Is this legislative effective to support a positive nursing work environment? To provide safe and efficient patient care, the staffing ratios has been mandated. In 1999, California developed into the first state to mandate minimum nurse-to-patient ratios in hospitals. The California legislature passed Assembly Bill ( AB 394) after years of comprehensive press for political action enforced by the nursing representative unions, including the California Nurses Association (CNA) and the Service Employees International Union ( SEIU). Their goal concerns about patient’s safety and the interrelation between increased nurse workforce and improved patient outcomes ( McHugh, Carthon, Sloane, Wu, Kelly, & Aiken, 2012). In January 2004, California Department of Health Services (DHS) organize the concluding revision of a particular nurse-to-patient ratio in acute hospitals, psychiatric institutions, and specialty hospital. This legislation was focused on establishing a licensed nurses classification to include both registered nurses (RNs) and licensed vocational nurses (LVNs).
The regulation of AB 394 particularized staffing ratios for distinctive unit like for example in medical-surgical wards were agreed at one individual licensed nurse for each five patients except for the specialized unit like intensive care unit, NICU, emergency triage, and critical care unit hospital must be in compliance to mandate patient safety. Supporting AB 394, minimal nurse-to-patient ratios have emerged in excelling licensed nurse staffing ( Donaldson & Shapiro 2010; McHugh et al., 2011). The benefits of improved nurse staffing would help from high patient satisfaction and safeties, better working quality, which would in turn lower the numbers of nurses quitting hospital positions and the nursing occupation. Creating an improved work environment may also bring more individuals to nursing. And finally, that nurse staffing has changed, additional analysis must determine the impact on the expenditure, results, and cost-effectiveness on hospitals. Nursing employment construct a substantial effect on hospital expenses, and evaluation of the California’s policy outcome issues ( Aiken et al., 2010; Cook et al., 2010, Donaldson and Shapiro 2010; Hickey et al., 2011).
Future research must determine the cost related to the legislation and analyze whether these staffing variations change the patient event and quality. An alternate approach might mandate with monetary and other support for those organizations most in need. Controversial aspects of education the nursing the nursing profession, healthcare organization, consumers, and others Mandated nurse-to-patient ratios are a controversial topic in healthcare. In this process, state laws are organized that require a certain level of staffing within a particular unit. Organizations such as hospitals must balance income with expenditures, the nurses, and patient safety may be a compromised by this process. For Education-Nursing Shortage: The nursing shortage is a growing concern in the United States (US). The baby boomers enter their senior year which is causing more demand for qualified healthcare professionals. The US will need to produce 1.13 million new registered nurse (RNs) by 2012-2022 to fill the created jobs and replace the baby boomers ( Bureau of Labor Statistics, 2013).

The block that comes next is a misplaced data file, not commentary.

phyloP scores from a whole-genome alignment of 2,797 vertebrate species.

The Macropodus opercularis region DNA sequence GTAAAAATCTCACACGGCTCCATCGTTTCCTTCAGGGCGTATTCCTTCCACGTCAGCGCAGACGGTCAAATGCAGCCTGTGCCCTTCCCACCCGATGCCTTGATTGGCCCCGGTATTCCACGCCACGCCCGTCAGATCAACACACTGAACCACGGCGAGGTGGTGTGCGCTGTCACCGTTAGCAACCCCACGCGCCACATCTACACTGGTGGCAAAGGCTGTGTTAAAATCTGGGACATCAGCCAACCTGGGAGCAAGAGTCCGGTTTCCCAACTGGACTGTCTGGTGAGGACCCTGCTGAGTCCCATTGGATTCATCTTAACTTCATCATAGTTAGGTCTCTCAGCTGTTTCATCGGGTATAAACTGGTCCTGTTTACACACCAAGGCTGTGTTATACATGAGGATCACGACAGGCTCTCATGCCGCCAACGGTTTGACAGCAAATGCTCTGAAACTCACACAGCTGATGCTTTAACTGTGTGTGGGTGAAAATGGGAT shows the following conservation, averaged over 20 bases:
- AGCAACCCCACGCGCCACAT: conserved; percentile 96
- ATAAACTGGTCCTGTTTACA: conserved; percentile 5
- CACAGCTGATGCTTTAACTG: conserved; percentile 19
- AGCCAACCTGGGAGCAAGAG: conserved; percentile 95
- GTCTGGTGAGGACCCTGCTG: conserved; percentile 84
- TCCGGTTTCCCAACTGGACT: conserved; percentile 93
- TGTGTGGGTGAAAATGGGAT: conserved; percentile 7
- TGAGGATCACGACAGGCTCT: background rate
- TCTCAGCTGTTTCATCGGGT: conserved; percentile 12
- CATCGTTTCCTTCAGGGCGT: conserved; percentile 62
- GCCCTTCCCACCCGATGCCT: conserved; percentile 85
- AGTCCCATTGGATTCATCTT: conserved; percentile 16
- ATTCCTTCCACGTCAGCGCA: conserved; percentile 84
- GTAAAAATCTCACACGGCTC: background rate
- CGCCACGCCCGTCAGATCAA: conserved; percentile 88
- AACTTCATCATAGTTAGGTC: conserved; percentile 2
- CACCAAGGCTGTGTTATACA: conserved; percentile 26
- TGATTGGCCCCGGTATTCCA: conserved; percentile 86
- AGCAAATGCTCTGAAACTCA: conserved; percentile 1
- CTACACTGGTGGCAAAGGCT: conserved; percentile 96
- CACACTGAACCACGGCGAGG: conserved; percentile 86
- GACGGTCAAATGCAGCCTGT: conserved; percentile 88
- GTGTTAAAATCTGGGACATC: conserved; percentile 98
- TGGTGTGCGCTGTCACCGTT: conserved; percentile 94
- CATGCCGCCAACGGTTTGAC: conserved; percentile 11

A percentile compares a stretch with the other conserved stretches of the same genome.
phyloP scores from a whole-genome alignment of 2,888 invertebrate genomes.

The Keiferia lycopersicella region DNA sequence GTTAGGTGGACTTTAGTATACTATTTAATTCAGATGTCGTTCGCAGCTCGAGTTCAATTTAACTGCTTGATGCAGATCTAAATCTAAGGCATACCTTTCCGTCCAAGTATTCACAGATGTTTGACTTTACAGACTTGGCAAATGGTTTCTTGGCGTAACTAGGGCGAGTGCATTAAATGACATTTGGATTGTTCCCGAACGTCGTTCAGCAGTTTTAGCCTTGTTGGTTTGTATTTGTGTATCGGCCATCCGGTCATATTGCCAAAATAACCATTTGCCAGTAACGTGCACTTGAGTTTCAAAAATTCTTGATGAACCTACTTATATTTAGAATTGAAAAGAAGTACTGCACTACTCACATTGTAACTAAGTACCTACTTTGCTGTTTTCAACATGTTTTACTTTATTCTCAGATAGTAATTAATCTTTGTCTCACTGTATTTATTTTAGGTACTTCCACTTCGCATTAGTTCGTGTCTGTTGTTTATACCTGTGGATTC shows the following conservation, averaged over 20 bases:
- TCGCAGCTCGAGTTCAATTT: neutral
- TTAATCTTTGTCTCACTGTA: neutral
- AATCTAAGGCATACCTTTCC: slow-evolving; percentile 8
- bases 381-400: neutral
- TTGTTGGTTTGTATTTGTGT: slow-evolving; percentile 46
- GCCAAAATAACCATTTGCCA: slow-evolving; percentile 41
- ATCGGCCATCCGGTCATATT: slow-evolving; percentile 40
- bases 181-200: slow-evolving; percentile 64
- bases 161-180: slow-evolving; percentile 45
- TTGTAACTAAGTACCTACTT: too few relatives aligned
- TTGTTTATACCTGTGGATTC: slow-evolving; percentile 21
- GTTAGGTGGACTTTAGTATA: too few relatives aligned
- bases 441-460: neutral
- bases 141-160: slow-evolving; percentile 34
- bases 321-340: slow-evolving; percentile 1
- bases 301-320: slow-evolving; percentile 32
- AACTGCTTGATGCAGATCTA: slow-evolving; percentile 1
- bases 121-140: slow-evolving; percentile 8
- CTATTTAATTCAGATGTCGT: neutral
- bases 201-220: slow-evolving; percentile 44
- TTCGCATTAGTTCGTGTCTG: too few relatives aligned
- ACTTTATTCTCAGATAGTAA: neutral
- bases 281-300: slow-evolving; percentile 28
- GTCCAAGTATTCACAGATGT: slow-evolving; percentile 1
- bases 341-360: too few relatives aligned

With the nursing shortage rising enormous, hospital staffing is threatened in seeking a licensed nurse to fill the vacancies created by mandated ratio. ANA is proposing definite actions associated with federal funding, nursing education and hiring practices to assure adequate nursing workforce demand. Possible solution to address nursing shortage includes, increasing RN education funding, grant for loan forgiveness, multi-state partnership among community college, share curriculum, resources, funding more faculty members, expanding the available clinical BSN programs, consider more job opening for new graduates, induction of seminars and spread the awareness of high pay regarding the opportunities in nursing profession. Nursing Profession: When nurse staffing is inadequate, nurse workload arises and the patient care can be compromised, due to ineffective delivery of nursing care that affects the quality ( Kalisch, Landstrom, & Williams 2009; Kalisch & Lee, 2010).
Expanded workload due to inadequate staffing may lead to human errors. The advantage of minimum nurse staffing may result in better patient outcomes ( Blegen et al., 2011). Thus increasing nurse staffing will lessen unattended care and human errors, that may lead to high quality of patient care. Healthcare Organization: The current staffing policies are mandated by two factors that includes, the financial effects on the hospital and the lack of sufficient staff levels in the hospital. The hospital administration points to a lack of available nurses as the reason for insufficient staff. By requiring a particular ratio, an organization total compensation cost may actually increase due to factors such as an increased overtime pay for the nurses. In addition to implementing mandatory overtime, employees often use registry and traveling nurses to fill the gaps in nursing staffing that is expensive without guaranteed reimbursement for insurance payments.
Mark, B. A., & Harless, D. W. (2012). California’s minimum Nurse Staffing Legislation: Results from a natural experiment. Health Services Research, 48(2 pt1), p. 435-454. doi: 10.1111/j.1475-6773.2012.01465.x McHugh, M. D., Carthon, M. B., Sloane, D. M., Wu, E., Kelly, L., & Aiken, L. H. (2012). Impact of Nurse Staffing Mandates on Safety-Net Hospitals: Lesson from California. The Milbank Quarterly, 90(1), pp. 160-186. doi: 10.111/j.1468-0009.211.00658